3. You can guarantee that you will hear the phrase ‘it just doesn’t feel like Christmas this year’ or ‘It doesn’t feel Christmassy.’ from several people before and during the event itself. What Christmas is meant to ‘feel’ like, I haven’t got the foggiest yule log. Or do they mean that it’s not like it is in the movies or on advent calendars … again? It never feels like Christmas because feeling like Christmas is an imaginary concept. It’s a fictitious pastiche that has been manufactured by everyone’s glowing, tinsel tinted, frosted recollections of Christmas past. The current Christmas will never compare to the photoshopped picture perfect ideal of your childhood memories and beyond.
In fact , the reality never lives up to the adverts we see on television etc. Yet each year we are fooled / cajoled into thinking that it will… that this year will be different, via the medium of John Lewis, M&S and co. They show a romanticised view, a magical ‘Love Actually’ winter wonderland with everybody smiling and loving the hell out of one another. A perfect postcard vision that is so far off reality chalk and cheddar don’t enter the equation - it’s comparing Danny Dyer with Marlon Brando. We just end up feeling deflated and disappointed that once again it’s arrived and then it’s quickly dispensed with. It’s a squib damper than an octopuses’ laundry basket.
4. My next bug bear is thankfully slowly being phased out anyway. It’s people making big, cathartic public declaration stating that this year they are not sending out their usual Christmas cards, because they have decided to donate a tenner to Oxfam / Red Cross etc instead to highlight the plight of the many unfortunate people around the world. It’s done in the overblown style of the late Steve Jobs announcing a major technological breakthrough.
To these people I would say :- a) Nobody truly cares. We don’t set up a 24 hour vigil around our letterbox throughout December waiting patiently for your card, like a dog waiting for its owner to return home from work, ‘Oh no , where is it , where is Bob and Sheila’s signed offering wishing me season's greetings? I didn’t hear any public statement that there would be issues with it being delivered to me this year, my Christmas and my life will be ruined forever without that bit of corrugated paper…’ and b) The two things aren’t mutually exclusive. I’m sure that there are a plentiful supply of people who choose to give to charitable causes and have been known to distribute cards as well, but choose not to make a gushing statement about it on social media. It’s cheap and needless virtue signaling from people who need to think about perspective.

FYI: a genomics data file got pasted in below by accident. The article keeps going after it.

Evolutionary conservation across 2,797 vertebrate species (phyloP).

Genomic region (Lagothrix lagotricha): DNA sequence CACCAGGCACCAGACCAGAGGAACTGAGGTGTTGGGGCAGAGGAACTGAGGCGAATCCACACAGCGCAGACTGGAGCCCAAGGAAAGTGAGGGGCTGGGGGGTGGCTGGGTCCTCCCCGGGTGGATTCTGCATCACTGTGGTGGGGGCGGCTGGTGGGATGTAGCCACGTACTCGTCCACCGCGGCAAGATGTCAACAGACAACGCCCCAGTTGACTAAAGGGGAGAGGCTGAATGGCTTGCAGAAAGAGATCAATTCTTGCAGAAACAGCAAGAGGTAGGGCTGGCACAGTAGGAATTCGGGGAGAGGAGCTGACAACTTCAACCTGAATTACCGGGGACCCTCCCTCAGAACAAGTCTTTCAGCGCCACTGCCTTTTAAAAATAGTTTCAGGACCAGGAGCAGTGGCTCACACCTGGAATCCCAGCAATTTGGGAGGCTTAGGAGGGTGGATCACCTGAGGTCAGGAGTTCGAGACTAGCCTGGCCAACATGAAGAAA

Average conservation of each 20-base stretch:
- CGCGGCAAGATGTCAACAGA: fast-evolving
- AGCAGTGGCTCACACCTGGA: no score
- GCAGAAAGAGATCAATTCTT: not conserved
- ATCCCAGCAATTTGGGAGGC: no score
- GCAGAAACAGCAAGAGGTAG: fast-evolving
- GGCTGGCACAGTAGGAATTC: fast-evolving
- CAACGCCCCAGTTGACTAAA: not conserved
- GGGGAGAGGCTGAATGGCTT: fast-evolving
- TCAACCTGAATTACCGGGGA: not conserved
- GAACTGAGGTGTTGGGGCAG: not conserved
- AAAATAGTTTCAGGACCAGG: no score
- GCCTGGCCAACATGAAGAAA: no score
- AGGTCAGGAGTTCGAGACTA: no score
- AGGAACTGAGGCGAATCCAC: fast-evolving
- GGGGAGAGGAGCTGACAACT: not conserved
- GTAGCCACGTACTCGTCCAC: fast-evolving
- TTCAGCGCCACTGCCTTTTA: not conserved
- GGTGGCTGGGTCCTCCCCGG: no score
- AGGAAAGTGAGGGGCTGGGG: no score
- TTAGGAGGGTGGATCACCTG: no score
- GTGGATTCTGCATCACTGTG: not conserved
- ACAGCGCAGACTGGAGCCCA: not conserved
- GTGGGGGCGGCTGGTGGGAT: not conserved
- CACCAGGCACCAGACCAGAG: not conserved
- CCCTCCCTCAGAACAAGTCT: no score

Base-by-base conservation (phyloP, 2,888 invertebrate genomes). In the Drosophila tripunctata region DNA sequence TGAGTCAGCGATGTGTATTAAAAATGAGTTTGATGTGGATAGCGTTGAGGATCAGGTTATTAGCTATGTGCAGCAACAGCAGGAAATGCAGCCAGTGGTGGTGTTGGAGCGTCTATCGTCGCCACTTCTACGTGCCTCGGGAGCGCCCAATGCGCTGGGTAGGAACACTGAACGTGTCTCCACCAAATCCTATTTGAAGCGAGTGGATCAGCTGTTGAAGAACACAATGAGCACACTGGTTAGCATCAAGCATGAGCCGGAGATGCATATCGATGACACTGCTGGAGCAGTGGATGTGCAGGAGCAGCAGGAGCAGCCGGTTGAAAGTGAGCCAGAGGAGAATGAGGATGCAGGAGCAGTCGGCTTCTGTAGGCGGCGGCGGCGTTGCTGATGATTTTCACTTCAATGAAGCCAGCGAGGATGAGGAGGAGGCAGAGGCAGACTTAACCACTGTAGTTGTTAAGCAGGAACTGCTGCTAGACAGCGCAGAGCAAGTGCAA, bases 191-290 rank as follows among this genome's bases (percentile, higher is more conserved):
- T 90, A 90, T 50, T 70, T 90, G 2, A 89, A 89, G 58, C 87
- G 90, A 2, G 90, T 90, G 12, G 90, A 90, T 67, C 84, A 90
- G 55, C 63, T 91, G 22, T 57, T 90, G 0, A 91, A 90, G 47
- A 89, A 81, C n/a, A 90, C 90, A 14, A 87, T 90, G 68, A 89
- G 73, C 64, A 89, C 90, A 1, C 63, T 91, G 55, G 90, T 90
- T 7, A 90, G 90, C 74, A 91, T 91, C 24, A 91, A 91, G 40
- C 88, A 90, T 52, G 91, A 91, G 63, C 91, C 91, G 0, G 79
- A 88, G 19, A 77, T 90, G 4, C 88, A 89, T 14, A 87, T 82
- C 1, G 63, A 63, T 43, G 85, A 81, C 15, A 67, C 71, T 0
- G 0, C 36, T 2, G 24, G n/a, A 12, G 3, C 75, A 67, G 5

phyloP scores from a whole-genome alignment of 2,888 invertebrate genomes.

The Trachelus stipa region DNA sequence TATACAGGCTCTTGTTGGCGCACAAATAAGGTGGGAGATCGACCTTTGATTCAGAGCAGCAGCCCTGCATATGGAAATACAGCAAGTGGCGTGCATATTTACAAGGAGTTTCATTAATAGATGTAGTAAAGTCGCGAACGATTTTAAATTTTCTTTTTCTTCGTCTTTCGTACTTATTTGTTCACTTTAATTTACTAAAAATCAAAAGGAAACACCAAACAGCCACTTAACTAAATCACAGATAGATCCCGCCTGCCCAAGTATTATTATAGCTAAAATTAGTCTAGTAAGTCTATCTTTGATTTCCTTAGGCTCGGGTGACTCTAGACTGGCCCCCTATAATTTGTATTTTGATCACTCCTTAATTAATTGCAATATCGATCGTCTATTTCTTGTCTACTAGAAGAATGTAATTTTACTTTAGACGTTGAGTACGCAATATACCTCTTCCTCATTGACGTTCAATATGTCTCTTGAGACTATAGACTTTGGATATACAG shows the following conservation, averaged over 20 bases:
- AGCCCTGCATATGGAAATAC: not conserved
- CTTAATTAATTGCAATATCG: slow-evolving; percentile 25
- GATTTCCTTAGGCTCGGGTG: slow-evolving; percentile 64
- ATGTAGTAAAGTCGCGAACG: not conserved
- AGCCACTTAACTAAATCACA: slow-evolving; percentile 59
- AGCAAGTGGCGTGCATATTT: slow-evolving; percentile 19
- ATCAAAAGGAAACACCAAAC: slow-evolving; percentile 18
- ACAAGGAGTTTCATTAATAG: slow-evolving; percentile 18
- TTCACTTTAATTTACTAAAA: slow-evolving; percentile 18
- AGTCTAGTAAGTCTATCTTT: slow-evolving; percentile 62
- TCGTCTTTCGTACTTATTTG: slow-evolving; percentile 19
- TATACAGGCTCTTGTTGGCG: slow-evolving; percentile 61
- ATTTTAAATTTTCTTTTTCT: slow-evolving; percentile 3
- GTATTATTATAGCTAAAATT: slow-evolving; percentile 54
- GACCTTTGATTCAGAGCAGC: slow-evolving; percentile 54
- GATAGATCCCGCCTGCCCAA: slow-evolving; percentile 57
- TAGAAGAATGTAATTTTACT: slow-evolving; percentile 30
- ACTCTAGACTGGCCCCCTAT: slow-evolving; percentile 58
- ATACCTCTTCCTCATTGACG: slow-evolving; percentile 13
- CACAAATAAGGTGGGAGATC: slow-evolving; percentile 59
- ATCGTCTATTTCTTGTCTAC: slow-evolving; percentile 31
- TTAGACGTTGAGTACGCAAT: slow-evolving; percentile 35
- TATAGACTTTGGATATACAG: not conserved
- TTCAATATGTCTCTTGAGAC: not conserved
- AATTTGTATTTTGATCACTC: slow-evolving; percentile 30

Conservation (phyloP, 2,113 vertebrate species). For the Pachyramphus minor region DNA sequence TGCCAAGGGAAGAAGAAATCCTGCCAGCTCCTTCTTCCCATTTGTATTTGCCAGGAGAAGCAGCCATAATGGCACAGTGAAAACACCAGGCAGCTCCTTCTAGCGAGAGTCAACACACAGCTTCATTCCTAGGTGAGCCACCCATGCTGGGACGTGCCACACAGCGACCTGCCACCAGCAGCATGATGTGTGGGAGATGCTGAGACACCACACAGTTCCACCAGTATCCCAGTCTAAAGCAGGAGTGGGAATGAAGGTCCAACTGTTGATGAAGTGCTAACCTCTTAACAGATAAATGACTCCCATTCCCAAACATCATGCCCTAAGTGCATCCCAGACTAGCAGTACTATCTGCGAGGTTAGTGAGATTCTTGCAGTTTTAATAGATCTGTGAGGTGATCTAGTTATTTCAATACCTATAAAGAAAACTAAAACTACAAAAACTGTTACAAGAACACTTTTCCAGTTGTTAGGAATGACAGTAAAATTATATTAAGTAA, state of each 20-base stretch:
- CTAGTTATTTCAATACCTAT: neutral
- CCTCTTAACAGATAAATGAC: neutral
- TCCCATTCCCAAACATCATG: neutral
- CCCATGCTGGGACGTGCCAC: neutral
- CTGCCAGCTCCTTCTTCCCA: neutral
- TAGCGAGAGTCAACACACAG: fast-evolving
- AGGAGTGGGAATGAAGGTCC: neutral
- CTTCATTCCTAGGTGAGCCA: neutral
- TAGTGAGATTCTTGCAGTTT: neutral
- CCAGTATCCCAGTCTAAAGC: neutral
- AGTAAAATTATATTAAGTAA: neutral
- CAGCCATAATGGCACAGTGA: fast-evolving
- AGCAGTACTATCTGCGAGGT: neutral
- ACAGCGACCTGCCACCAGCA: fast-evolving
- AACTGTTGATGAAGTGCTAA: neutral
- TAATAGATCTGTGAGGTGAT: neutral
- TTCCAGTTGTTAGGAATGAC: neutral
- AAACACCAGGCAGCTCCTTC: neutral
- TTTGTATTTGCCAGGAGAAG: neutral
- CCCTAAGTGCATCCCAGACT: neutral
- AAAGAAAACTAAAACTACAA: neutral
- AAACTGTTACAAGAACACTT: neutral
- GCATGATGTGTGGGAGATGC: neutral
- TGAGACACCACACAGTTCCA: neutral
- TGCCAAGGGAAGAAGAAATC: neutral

5. Kevin the Carrot. No more words.
6. Christmas television, specifically TV Christmas Specials. Now I don’t think they have ever been good. Although there are possible exceptions, I can’t think of many Christmas Specials that have surmounted to anything more than mediocrity. You would think that by using the terminology ‘special’ and the fact that it’s Christmas, additional effort would go into making these programmes , however I feel it leans more towards complacency and diminishing returns. “Oh f*** it, just put a couple of hour long Mrs Browns Boys on at peak time, (don’t worry about anything resembling a script.) and then a few films that everyone has seen at least twenty times around it. And finish with some more repeats , topped up with wall-to-wall Alex Scott, Emma Willis and Michael McIntyre.”
Anyway , to all who have managed to wade safely through this festive blog without becoming overly despondent, I would like to wish you all a very Merry Christmas. I hope that you have made your preparations early and if I don’t send you a card (as I haven't done since 1997, so it won't come as a great surprise) , it means that the money I haven't spent will be donated to a truly worthy cause – thus you can rest safe in the knowledge that your cardless suffering will have helped somebody in the world somewhere... probably.
I'm now off out to finish my Christmas shopping for 2030 and then binge on some Morecambe and Wise Christmas Specials...